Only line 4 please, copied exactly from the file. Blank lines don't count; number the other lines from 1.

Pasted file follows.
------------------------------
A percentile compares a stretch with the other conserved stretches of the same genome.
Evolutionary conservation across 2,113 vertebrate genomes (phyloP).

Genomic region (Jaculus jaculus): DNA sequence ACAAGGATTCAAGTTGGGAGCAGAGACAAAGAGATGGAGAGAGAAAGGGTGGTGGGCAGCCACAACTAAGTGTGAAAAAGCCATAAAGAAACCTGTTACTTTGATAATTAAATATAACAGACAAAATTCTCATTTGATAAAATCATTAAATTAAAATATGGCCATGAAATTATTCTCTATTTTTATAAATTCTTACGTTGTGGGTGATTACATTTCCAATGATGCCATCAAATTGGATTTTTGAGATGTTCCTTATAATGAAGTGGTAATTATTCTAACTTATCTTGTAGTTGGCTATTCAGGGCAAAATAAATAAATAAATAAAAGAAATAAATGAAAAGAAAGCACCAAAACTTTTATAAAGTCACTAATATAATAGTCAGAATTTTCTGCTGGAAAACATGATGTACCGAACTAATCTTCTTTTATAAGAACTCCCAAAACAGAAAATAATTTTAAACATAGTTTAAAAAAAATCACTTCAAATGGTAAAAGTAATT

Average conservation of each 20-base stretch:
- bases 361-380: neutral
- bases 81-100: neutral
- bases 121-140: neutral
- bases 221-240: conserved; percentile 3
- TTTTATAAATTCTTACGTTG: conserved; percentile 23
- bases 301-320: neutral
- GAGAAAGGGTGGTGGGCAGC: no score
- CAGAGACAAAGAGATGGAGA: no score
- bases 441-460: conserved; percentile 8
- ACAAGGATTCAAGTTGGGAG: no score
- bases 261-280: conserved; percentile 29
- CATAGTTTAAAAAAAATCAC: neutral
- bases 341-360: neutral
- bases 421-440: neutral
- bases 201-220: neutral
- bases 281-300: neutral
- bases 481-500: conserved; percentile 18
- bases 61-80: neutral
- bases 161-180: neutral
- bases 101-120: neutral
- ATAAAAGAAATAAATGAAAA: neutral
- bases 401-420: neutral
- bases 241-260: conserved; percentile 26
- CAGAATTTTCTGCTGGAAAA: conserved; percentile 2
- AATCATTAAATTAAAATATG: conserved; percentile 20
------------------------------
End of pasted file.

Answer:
Average conservation of each 20-base stretch: